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Tropical Cyclones Impacting China
Reference
Fengjin, X. and Ziniu, X. 2010. Characteristics of tropical cyclones in China and their impacts analysis. Natural Hazards 54: 827-837.

Background
"With ongoing global warming predicted for the coming years," in the words of the authors, it is expected that "the duration and intensity of tropical cyclones (TCs) will increase," and that "their influence will become more serious." These possibilities are no small matter for China, as the two researchers note that "in 2006, meteorological disasters in China caused 3485 casualties and 25.2 billion yuan RMB in direct economic losses, of which TCs accounted for 30% of the total economic losses and 43% of the casulaties."

What was done
In an attempt to see if the past few decades give any indication of these expectations occurring any time soon, Fengjin and Ziniu used "data on the time and site of TC generation and landfall, TC tracks, and the intensity and duration of TCs in the Western North Pacific [WNP] and China during 1951-2008" -- which they obtained from the China Meteorological Administration -- to analyze the characteristics of TCs making landfall in China over that period.

What was learned
The two researchers say the data indicate "a decreasing trend in the generation of TCs in the WNP since the 1980s," and they say that "the number of TCs making landfall has remained constant or shown only a slight decreasing trend." Likewise, they report that "the number of casualties caused by TCs in China appears to show a slight decreasing trend," as would be expected under these less dangerous circumstances. On the other hand, they find that "the value of economic loss is increasing significantly," but they attribute this result to "the rapid economic development in China, particularly in TC-prone areas."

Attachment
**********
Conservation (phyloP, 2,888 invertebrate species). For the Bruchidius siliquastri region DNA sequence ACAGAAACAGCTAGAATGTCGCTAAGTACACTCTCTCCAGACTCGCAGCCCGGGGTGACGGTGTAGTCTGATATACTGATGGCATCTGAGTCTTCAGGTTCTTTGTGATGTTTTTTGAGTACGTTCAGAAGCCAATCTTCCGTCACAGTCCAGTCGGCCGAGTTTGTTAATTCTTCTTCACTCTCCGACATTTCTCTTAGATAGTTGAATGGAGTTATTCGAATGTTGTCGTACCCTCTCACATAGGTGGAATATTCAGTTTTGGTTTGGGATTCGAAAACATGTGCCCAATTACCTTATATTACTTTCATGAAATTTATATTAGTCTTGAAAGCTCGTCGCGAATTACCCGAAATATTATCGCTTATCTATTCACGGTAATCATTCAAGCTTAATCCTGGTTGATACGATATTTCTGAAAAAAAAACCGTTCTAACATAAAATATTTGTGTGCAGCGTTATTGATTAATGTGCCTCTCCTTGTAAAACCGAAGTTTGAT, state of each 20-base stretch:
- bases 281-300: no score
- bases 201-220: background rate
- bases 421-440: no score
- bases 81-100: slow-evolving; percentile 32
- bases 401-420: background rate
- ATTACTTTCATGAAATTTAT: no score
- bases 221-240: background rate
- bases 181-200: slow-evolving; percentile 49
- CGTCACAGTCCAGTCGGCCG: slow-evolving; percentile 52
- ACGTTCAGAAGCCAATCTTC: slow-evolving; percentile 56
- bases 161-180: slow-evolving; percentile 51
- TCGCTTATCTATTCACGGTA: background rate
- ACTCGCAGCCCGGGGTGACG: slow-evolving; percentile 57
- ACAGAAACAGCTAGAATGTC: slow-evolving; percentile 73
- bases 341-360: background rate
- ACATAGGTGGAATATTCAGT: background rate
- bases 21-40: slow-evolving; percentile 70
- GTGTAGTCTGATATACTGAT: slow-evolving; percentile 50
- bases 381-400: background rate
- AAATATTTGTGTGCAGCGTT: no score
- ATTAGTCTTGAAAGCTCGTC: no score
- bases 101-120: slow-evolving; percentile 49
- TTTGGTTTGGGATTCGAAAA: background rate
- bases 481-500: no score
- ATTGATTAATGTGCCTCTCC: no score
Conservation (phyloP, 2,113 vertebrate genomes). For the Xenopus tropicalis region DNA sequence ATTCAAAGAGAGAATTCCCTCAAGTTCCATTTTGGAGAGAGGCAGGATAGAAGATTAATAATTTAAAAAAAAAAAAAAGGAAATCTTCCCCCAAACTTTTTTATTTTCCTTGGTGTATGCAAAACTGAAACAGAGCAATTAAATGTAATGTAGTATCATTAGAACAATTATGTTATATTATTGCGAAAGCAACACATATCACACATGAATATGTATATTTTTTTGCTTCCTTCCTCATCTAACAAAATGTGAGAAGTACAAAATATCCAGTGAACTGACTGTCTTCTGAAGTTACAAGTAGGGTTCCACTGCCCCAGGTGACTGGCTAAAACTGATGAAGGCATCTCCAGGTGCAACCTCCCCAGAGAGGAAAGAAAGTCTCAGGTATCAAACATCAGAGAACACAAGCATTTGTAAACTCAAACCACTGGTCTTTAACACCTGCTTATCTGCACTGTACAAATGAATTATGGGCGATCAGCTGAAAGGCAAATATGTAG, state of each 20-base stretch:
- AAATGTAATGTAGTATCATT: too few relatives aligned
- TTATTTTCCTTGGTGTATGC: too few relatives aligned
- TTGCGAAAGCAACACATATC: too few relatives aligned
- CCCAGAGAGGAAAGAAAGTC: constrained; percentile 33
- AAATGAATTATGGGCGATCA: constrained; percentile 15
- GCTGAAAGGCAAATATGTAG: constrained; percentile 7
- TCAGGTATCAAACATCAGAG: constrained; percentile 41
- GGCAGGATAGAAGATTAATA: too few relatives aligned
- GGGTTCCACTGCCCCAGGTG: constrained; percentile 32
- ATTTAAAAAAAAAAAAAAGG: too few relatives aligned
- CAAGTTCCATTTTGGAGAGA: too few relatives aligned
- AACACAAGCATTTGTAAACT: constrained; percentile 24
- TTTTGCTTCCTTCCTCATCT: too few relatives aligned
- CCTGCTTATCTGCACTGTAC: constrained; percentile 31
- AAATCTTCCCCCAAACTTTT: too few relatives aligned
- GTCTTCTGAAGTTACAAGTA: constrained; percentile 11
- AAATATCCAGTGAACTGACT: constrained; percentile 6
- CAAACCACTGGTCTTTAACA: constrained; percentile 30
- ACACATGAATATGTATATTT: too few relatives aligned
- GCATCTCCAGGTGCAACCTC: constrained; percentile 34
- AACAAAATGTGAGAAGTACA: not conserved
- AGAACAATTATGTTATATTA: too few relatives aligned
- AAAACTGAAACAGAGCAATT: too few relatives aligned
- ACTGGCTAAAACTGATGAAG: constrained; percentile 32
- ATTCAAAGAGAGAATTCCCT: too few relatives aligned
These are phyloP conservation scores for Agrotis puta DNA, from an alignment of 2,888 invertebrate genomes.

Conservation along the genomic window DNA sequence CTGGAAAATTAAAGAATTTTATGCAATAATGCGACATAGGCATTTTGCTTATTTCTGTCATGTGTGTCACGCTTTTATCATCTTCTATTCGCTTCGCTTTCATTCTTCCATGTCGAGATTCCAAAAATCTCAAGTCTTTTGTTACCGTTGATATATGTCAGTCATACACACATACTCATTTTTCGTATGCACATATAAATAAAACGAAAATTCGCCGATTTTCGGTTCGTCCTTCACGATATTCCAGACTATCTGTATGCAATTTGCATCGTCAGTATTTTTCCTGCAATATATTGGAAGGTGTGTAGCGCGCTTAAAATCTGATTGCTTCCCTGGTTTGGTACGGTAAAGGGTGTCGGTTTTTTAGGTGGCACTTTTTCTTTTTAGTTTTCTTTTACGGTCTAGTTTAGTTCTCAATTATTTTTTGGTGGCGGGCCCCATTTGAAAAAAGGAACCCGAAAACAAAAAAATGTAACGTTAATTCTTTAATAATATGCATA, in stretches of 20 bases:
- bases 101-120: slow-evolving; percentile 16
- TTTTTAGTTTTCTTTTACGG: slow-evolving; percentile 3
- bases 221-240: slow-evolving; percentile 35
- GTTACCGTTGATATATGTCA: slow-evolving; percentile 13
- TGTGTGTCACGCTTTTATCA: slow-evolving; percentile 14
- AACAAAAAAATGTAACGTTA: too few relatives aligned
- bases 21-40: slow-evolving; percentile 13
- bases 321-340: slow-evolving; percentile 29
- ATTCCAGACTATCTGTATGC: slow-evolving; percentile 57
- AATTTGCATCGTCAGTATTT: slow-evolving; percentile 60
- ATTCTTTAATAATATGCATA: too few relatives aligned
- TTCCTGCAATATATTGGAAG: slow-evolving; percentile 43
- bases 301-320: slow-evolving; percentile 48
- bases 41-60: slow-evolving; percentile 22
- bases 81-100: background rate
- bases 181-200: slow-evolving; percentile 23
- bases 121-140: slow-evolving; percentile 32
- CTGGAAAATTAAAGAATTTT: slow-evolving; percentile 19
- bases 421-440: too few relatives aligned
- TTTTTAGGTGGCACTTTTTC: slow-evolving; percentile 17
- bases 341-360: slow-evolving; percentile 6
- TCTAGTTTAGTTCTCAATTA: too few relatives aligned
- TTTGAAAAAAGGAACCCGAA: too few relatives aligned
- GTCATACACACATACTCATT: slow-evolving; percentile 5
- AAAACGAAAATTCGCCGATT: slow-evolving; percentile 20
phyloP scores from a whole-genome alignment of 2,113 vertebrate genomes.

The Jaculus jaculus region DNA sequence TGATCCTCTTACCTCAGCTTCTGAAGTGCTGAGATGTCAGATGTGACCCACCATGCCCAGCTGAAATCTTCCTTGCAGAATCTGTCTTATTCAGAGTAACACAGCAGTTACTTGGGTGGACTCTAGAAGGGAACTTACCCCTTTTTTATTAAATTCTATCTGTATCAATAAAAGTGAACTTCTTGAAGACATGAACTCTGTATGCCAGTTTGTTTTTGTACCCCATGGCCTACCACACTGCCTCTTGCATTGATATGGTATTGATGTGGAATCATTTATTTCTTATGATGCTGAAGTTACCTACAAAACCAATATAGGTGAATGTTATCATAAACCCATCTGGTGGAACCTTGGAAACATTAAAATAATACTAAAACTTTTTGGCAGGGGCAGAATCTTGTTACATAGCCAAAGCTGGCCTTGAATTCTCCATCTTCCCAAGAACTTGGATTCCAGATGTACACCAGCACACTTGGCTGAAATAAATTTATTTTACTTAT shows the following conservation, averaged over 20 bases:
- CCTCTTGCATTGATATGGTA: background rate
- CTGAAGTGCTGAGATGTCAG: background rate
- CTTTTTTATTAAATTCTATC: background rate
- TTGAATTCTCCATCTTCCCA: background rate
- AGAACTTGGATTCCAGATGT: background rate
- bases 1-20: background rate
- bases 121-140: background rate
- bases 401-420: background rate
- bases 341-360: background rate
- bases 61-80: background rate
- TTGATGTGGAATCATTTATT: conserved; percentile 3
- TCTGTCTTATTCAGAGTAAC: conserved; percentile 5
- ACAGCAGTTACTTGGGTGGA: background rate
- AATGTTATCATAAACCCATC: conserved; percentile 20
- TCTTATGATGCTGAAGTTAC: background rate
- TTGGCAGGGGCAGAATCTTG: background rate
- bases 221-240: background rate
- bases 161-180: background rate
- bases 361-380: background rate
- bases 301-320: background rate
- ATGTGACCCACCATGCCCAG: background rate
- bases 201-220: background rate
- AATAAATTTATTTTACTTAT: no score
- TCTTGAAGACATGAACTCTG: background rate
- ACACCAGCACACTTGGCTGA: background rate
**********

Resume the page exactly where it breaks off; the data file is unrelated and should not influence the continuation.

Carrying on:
What it means
Based on the results of Fengjin and Ziniu's study, there would appear to be no sound basis for expecting the duration and intensity of TCs striking the coast of China to increase in the years and decades ahead, for if what climate alarmists call the unprecedented global warming of the past few decades has not brought about the predicted increases in these storms and their strength, there is no reason to believe that any continuation of the past warming will do so in the future.

Reviewed 22 December 2010